Being logically hyper-empathetic (able to consider any point of view as a puzzle to how a reasonable person could hold that view) has ups and downs.
Being able to imagine my hardest opponents as NOT Nazis, NOT Spoiled, NOT Privileged, NOT labels of the worst possible assumption, has helped me sharpen my own views. But surprisingly, it does not appear to make me more persuasive.
Many people prefer automatic agreement, bias confirmation, dittos. So the next challenge is to hyper-empathize with these "hard right"/"hard left" meme-seekers and figure out why their negative reaction to disagreement might be, in fact, very reasonable. Most promising is the theory that they perceive greater proximate risk than I perceive. If you feel a strong threat from the adverse opinion, you likely sense greater discomfort or alarm around someone willing to logically consider it.
I could go on about this, but it's the type of thing that belongs in my private journal, not on Facebook.
As for posting it on a blog, my theory is that the blog is meant to attract open thinkers, people of higher intelligence, people more likely to want a derivative multi-functional consideration rather than a "meme" with a "photo" and a over-simplified statement to "like".
My guess is that I got this way by having to go back and forth between an ultra-educated professor's home and workplaces and school environments and family gatherings. I was a janitor, and one of the only white employees, in Arkansas ... while on the high school debate team. I applaud and see the best in Africans, while at the same time I'm exposed to absolutely cringe-worthy views on women and LGBQ rights on their continent. Maybe I just have too low a skill in caring what other people think of my point of view. But it's my sense that an increasing number of our heros these days were people who had the guts to speak out against majority held views.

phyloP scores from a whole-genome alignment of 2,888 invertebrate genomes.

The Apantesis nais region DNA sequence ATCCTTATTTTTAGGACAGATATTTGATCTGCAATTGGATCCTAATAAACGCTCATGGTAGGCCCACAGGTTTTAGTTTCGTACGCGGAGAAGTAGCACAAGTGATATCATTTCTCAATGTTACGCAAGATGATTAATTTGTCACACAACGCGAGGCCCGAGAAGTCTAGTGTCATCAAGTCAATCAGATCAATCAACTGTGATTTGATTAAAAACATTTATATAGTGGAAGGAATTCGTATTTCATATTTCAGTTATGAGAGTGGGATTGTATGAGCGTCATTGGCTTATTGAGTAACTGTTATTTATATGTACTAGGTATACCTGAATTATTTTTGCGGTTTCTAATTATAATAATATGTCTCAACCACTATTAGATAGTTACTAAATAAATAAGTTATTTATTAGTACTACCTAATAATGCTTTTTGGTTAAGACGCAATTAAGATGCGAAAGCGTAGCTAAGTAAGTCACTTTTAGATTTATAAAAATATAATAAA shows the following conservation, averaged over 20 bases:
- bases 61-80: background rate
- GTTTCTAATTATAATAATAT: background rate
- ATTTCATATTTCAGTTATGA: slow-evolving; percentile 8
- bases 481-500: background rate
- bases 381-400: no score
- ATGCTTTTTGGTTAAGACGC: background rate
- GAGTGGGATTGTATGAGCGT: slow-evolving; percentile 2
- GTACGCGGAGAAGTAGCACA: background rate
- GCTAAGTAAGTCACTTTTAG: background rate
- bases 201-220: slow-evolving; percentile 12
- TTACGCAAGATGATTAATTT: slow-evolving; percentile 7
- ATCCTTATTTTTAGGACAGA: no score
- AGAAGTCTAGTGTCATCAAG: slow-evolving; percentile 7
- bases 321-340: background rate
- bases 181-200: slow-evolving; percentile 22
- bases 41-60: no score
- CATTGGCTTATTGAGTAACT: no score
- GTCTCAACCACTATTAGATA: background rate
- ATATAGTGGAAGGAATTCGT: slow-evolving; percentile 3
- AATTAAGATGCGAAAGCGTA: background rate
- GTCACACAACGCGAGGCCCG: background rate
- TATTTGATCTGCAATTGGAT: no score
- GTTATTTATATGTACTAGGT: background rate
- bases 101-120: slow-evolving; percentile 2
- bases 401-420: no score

So if you are going to build up the social tolerance for ostracism by well meaning group-thinkers, you have to be really careful about the views you adapt. Last thing you want to do is get all self-righteous about something that turns into collateral damage or friendly fire. The more courage you develop, the more careful you have to be about pointing it in the right direction. That winds up resembling the same polite agreement, deference and correctness that I'm critical of. So I have to now assume, as a logical hyper-empath, that people who appear to accept things I'm emotionally intolerant of (like racially profiling Africa's Tech Sector) might possibly be smarter than I am. But those people will, in private, be able to engage in the logic. And that is how Project Eden ended.